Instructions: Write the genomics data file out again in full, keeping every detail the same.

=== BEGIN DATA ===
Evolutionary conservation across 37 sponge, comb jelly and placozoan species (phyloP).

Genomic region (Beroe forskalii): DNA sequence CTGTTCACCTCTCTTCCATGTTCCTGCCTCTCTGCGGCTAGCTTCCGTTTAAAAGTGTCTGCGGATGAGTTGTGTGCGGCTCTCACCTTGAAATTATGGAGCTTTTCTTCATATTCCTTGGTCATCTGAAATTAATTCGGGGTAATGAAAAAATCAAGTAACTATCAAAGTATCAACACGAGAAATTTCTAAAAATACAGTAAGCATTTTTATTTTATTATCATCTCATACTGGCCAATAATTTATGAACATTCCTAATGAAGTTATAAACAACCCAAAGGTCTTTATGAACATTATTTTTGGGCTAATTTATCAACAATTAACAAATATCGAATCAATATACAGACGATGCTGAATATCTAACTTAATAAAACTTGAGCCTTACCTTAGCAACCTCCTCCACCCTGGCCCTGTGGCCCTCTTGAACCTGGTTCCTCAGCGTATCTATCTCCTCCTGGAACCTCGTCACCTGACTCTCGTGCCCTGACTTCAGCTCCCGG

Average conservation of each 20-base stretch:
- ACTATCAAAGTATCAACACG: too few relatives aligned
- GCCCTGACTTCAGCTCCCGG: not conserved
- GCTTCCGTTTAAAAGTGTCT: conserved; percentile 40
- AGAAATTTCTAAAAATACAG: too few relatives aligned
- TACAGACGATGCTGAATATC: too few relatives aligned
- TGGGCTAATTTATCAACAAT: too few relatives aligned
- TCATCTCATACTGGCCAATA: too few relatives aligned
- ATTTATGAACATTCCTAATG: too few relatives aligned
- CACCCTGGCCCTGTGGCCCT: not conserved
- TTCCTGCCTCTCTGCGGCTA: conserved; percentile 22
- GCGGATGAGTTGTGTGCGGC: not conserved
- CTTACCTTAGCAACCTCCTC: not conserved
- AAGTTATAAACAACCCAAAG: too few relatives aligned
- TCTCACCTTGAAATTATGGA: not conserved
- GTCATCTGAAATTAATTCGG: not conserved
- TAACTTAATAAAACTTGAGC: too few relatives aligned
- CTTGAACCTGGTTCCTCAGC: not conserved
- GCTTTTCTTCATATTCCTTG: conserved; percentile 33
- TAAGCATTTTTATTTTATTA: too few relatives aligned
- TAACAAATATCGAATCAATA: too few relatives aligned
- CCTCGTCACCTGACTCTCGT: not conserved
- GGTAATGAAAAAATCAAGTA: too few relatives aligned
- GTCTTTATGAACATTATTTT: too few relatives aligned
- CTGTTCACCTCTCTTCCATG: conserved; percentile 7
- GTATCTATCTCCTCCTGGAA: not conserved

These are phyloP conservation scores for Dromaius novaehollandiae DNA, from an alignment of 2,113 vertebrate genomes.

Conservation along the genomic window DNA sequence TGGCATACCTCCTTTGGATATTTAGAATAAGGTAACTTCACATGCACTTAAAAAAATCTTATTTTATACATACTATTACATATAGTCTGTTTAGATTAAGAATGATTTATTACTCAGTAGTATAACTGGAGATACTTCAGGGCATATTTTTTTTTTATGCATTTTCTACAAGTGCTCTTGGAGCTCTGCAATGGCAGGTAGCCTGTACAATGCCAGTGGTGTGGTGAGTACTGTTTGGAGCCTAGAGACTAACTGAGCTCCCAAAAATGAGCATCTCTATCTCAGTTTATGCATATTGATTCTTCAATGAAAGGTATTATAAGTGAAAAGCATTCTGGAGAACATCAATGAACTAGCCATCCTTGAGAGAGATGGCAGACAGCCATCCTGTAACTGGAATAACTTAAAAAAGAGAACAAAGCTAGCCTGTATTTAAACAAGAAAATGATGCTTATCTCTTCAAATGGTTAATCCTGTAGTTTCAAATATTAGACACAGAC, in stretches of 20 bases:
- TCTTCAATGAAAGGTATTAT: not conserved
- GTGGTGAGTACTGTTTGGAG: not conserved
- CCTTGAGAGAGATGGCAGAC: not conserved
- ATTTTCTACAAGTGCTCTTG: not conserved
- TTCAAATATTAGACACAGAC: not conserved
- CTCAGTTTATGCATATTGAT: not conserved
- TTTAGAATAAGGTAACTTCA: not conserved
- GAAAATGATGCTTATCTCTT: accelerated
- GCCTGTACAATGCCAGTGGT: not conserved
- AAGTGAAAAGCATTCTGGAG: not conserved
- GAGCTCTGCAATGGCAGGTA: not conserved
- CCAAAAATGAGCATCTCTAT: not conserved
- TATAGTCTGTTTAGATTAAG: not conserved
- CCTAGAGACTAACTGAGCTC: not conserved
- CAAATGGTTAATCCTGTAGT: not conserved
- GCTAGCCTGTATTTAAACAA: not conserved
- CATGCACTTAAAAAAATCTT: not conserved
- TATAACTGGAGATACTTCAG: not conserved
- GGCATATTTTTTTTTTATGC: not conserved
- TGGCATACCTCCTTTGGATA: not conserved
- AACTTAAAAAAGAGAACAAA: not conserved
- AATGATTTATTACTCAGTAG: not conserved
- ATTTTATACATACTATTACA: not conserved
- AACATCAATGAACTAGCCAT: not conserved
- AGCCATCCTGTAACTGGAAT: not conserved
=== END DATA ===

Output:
Evolutionary conservation across 37 sponge, comb jelly and placozoan species (phyloP).

Genomic region (Beroe forskalii): DNA sequence CTGTTCACCTCTCTTCCATGTTCCTGCCTCTCTGCGGCTAGCTTCCGTTTAAAAGTGTCTGCGGATGAGTTGTGTGCGGCTCTCACCTTGAAATTATGGAGCTTTTCTTCATATTCCTTGGTCATCTGAAATTAATTCGGGGTAATGAAAAAATCAAGTAACTATCAAAGTATCAACACGAGAAATTTCTAAAAATACAGTAAGCATTTTTATTTTATTATCATCTCATACTGGCCAATAATTTATGAACATTCCTAATGAAGTTATAAACAACCCAAAGGTCTTTATGAACATTATTTTTGGGCTAATTTATCAACAATTAACAAATATCGAATCAATATACAGACGATGCTGAATATCTAACTTAATAAAACTTGAGCCTTACCTTAGCAACCTCCTCCACCCTGGCCCTGTGGCCCTCTTGAACCTGGTTCCTCAGCGTATCTATCTCCTCCTGGAACCTCGTCACCTGACTCTCGTGCCCTGACTTCAGCTCCCGG

Average conservation of each 20-base stretch:
- ACTATCAAAGTATCAACACG: too few relatives aligned
- GCCCTGACTTCAGCTCCCGG: not conserved
- GCTTCCGTTTAAAAGTGTCT: conserved; percentile 40
- AGAAATTTCTAAAAATACAG: too few relatives aligned
- TACAGACGATGCTGAATATC: too few relatives aligned
- TGGGCTAATTTATCAACAAT: too few relatives aligned
- TCATCTCATACTGGCCAATA: too few relatives aligned
- ATTTATGAACATTCCTAATG: too few relatives aligned
- CACCCTGGCCCTGTGGCCCT: not conserved
- TTCCTGCCTCTCTGCGGCTA: conserved; percentile 22
- GCGGATGAGTTGTGTGCGGC: not conserved
- CTTACCTTAGCAACCTCCTC: not conserved
- AAGTTATAAACAACCCAAAG: too few relatives aligned
- TCTCACCTTGAAATTATGGA: not conserved
- GTCATCTGAAATTAATTCGG: not conserved
- TAACTTAATAAAACTTGAGC: too few relatives aligned
- CTTGAACCTGGTTCCTCAGC: not conserved
- GCTTTTCTTCATATTCCTTG: conserved; percentile 33
- TAAGCATTTTTATTTTATTA: too few relatives aligned
- TAACAAATATCGAATCAATA: too few relatives aligned
- CCTCGTCACCTGACTCTCGT: not conserved
- GGTAATGAAAAAATCAAGTA: too few relatives aligned
- GTCTTTATGAACATTATTTT: too few relatives aligned
- CTGTTCACCTCTCTTCCATG: conserved; percentile 7
- GTATCTATCTCCTCCTGGAA: not conserved

These are phyloP conservation scores for Dromaius novaehollandiae DNA, from an alignment of 2,113 vertebrate genomes.

Conservation along the genomic window DNA sequence TGGCATACCTCCTTTGGATATTTAGAATAAGGTAACTTCACATGCACTTAAAAAAATCTTATTTTATACATACTATTACATATAGTCTGTTTAGATTAAGAATGATTTATTACTCAGTAGTATAACTGGAGATACTTCAGGGCATATTTTTTTTTTATGCATTTTCTACAAGTGCTCTTGGAGCTCTGCAATGGCAGGTAGCCTGTACAATGCCAGTGGTGTGGTGAGTACTGTTTGGAGCCTAGAGACTAACTGAGCTCCCAAAAATGAGCATCTCTATCTCAGTTTATGCATATTGATTCTTCAATGAAAGGTATTATAAGTGAAAAGCATTCTGGAGAACATCAATGAACTAGCCATCCTTGAGAGAGATGGCAGACAGCCATCCTGTAACTGGAATAACTTAAAAAAGAGAACAAAGCTAGCCTGTATTTAAACAAGAAAATGATGCTTATCTCTTCAAATGGTTAATCCTGTAGTTTCAAATATTAGACACAGAC, in stretches of 20 bases:
- TCTTCAATGAAAGGTATTAT: not conserved
- GTGGTGAGTACTGTTTGGAG: not conserved
- CCTTGAGAGAGATGGCAGAC: not conserved
- ATTTTCTACAAGTGCTCTTG: not conserved
- TTCAAATATTAGACACAGAC: not conserved
- CTCAGTTTATGCATATTGAT: not conserved
- TTTAGAATAAGGTAACTTCA: not conserved
- GAAAATGATGCTTATCTCTT: accelerated
- GCCTGTACAATGCCAGTGGT: not conserved
- AAGTGAAAAGCATTCTGGAG: not conserved
- GAGCTCTGCAATGGCAGGTA: not conserved
- CCAAAAATGAGCATCTCTAT: not conserved
- TATAGTCTGTTTAGATTAAG: not conserved
- CCTAGAGACTAACTGAGCTC: not conserved
- CAAATGGTTAATCCTGTAGT: not conserved
- GCTAGCCTGTATTTAAACAA: not conserved
- CATGCACTTAAAAAAATCTT: not conserved
- TATAACTGGAGATACTTCAG: not conserved
- GGCATATTTTTTTTTTATGC: not conserved
- TGGCATACCTCCTTTGGATA: not conserved
- AACTTAAAAAAGAGAACAAA: not conserved
- AATGATTTATTACTCAGTAG: not conserved
- ATTTTATACATACTATTACA: not conserved
- AACATCAATGAACTAGCCAT: not conserved
- AGCCATCCTGTAACTGGAAT: not conserved